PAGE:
Early twentiethe century
Jewish book-plates in the Netherlands
THE FIRST ARTICLE about Jewish book-plates in the Netherlands was written
by the bibliographer and collector Sigmund Seeligmann (1873-1941) and appeared
in the 8 August 1924 edition of the weekly De Vrijdagavond. At the
time only a few book-plates by Jewish-Dutch artists were known. One of
these was a book-plate by Seeligmann himself, showing a lion and a deer
supporting a Star of David (Maurits de Groot, 1901).
The first extant Jewish book-plates date from the end of the eighteenth century. The book-plate of Isaac de Pinto (1718-1787), a wealthy banker and author of several books about economics, dates from this period. Only a few book-plates have surfaced from the nineteenth century. Among them is the heraldic book-plate of David Henriques de Castro (1826 - 1898), author of the standard work on the gravestones in the Portuguese-Jewish cemetery in Ouderkerk. During the course of the twentieth century, the number of Jewish book-plates in the Netherlands has increased, but the total probably does not exceed a few hundred.
The themes of the images depicted can be classified into several groups. Religion and ritual appear frequently, for example in the book-plate of the circumciser E. de Vries (Samuel E. Manukowski, 1900 -1943).
The menorah, the candelabra with seven branches, was frequently used and could also be combined with the serpent of Aesclepius, as in the book-plate of Meyer J. Perath (Meyer Jacob Premsela, 1904-1971). Perath, who emigrated to what was then Palestine in 1939, was also a physician in Israel. He recorded a great deal of the prewar history of the Jews in Amsterdam in his articles in the Nieuw Israelietisch Weekblad. This book-plate was made by his youngest son, Amram Perath (born 1938).
Another theme is Zionism and the longing for Israel, as shown in the book-plate of lzaak van Esso Bzn (1880 1966), made by Uriel Birnbaum (1939), in which Mount Zion rises at the end of a street made of books. The owner of this book-plate was a physician, a Zionist and the secretary of the 'Genootschap voor de Joodsche Wetenschap in Nederland'.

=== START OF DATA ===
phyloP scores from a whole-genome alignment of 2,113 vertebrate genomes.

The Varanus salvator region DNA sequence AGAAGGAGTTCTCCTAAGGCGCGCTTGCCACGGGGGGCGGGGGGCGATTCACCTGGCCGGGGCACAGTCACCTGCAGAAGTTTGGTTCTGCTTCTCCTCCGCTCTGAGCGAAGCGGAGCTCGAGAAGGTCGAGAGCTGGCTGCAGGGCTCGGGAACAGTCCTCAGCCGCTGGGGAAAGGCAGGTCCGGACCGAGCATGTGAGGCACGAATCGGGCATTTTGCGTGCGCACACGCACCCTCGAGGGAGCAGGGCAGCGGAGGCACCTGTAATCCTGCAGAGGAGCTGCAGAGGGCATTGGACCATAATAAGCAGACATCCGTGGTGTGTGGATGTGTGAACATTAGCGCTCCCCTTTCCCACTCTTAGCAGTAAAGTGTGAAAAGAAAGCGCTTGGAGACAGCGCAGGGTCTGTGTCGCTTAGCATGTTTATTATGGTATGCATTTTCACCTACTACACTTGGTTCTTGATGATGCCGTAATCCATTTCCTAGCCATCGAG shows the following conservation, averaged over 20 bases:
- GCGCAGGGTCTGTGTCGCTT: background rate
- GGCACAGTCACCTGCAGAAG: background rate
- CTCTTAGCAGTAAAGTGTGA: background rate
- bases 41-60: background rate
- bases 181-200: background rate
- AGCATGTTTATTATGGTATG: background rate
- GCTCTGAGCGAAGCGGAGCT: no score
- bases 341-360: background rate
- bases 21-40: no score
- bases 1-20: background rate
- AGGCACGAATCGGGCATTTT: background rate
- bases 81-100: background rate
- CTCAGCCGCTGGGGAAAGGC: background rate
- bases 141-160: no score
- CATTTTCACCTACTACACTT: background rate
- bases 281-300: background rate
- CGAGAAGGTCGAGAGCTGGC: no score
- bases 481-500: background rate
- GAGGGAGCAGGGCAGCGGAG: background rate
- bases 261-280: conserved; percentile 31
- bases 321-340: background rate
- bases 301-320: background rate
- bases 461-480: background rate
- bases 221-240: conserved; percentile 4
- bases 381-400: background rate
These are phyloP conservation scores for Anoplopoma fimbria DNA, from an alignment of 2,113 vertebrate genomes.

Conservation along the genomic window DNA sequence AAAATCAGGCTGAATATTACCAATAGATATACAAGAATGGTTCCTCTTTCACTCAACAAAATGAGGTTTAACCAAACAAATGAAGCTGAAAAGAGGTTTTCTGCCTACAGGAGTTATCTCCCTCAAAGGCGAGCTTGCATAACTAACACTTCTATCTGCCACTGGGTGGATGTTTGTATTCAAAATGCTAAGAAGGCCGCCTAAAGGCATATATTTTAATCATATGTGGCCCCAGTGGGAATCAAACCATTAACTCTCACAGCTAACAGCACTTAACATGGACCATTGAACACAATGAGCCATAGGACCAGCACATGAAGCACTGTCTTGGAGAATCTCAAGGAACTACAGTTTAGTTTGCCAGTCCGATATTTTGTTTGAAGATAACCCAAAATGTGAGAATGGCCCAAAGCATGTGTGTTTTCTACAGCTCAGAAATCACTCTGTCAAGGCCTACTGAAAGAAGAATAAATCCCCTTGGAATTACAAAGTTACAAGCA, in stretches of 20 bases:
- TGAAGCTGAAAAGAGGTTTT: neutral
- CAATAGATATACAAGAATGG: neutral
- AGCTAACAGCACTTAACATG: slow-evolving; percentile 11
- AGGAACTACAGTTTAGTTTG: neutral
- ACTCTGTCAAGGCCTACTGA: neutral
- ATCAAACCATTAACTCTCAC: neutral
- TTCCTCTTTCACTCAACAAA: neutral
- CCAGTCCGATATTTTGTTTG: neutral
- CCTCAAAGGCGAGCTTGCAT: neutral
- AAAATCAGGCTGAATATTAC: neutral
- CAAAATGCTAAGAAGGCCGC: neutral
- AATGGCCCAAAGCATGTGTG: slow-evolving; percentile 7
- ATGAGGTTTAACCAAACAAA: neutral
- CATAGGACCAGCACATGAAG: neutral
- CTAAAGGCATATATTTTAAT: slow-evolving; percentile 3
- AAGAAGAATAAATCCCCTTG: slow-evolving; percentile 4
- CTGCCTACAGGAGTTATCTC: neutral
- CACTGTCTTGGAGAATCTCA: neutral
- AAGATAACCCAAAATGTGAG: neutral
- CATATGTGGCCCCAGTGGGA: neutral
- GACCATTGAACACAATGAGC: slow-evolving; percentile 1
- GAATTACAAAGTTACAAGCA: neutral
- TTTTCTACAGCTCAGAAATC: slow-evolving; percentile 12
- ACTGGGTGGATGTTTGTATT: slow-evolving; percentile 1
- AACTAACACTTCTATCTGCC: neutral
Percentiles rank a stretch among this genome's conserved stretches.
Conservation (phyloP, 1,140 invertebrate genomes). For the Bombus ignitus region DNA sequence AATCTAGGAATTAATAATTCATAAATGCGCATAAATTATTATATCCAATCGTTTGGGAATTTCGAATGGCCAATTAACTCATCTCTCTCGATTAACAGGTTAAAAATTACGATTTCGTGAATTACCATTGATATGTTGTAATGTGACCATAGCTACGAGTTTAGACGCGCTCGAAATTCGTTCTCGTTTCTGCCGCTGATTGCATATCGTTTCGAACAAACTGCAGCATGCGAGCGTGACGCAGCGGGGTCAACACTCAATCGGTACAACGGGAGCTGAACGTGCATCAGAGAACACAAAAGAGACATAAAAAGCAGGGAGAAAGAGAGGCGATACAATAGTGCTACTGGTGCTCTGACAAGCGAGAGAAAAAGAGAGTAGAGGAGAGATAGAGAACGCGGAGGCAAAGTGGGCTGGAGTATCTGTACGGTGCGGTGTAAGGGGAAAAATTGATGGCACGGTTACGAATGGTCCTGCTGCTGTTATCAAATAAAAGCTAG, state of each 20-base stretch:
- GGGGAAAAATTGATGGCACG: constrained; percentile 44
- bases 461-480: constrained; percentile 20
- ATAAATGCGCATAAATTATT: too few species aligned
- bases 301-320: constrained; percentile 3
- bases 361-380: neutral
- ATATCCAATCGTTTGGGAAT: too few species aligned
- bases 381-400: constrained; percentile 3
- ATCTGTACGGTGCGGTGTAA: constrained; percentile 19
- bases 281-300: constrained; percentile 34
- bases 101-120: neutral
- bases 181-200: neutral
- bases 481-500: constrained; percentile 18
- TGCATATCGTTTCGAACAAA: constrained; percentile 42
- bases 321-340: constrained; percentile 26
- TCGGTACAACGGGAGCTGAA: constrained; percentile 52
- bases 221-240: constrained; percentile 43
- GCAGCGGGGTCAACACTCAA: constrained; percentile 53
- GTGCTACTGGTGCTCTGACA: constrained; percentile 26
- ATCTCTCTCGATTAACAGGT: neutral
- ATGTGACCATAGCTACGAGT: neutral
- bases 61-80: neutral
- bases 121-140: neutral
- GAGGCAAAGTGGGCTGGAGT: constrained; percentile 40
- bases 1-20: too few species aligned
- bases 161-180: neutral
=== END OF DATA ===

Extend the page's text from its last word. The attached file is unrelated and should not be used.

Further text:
A number of book-plates reveal a cultural duality, one example of this
being the book-plate of M.H. Gans, the author of the renowned Memorbook
(English translation 1977). His book-plate, engraved in 1941 by Alice
Horodisch-Garmann (1905 - 1984), has Roman script and the heraldic Dutch
lion on one side, and Hebrew script and grape-bearers on the other (Numbers
Many motifs were borrowed from history - from biblical data and svmbols to anti-Semitism and the events of the Second World War, such as the burning of the books in the book-plate of J. H. Coppenhagen (Lea Cohen, 1957), with a text from the Talmud (bAvodah Zarah 18a): 'Parchments are burned, but the letters fly'. That is to say, the spirit and the contents of the Torah cannot be destroyed.
A significant group consists of the book-plates of and with rabbis, although in terms of the images depicted, these fall into the same categories as others. The book-plate that E. M. Lilien (1874 -1925) made in 1900 for the mathematician Reuben Brainin (1862-1939) contains portraits of famous rabbis. It should be mentioned that it is the first book-plate in which the term mi-sifre (from the library of .. ) appears.
That one can adhere to Judaism (judea tenacitas) and be open to other cultures at the same time appears in the book-plate of Justus Tal (1881 - 1954), chief rabbi of Utrecht and Rotterdam and, after the war, of Amsterdam (Wilm Klijn). This book-plate depicts on the left an open Torah scroll and on the right a shelf of books including: Mathematics, Virgil, Nat. Hist., Faust, Philosophy, Homer (in Greek), Art History; and in the foreground: a globe, a retort, a compass and a set square. At the lower right is a quotation from the Sayings of the Fathers: 'It is well to combine Torah study with worldly occupation' (2:2).
The text of the book-plate of Joseph Gompers (1899 1945) is also borrowed from the Sayings of the Fathers. It reads: 'The day is short and there is much to do'(2:15). This book-plate, made by Fré Cohen (1903 -1943) shows the symbol of a farmer ploughing a field with his horse. Dark clouds suggest the approach of evening. Gompers himself found this an austere and starkly depicted carving, which expressed the quotation he had chosen quite well.
Book-plates of Jewish owners with the usual subjects such as profession, hobby, landscape, general symbols, etc. are not classified as Jewish book-plates. They may well have value and significance, for ultimately a book-plate is an image of the period and can contribute to the knowledge of a person's character.
PHILIP VAN PRAAG
Sigmund Seeligmann, 'Joodsche Boekmerken', De Vrijdagavond,
joodsch Weekblad I/I (1924) p. 309 - 311.
M. Habermann, Jewish Bookplates (Exlibris) (Safed 1956) (in Hebrew).
Philip Goodman, 'Jewish Bookplates of Dutch Interest' in: his Illustrated Essays on Jewish Bookplates (New York 1971) p. 157-169.
H. Boas, Amsterdams-joodse ex-libris' in: her Herlevend Bewaard. Aren lezen in joods Amsterdam (Amsterdam 1987) p. 20 - 30.
Ph. van Praag, Joodse symboliek op Nederlandse exlibris (Zutphen 1988).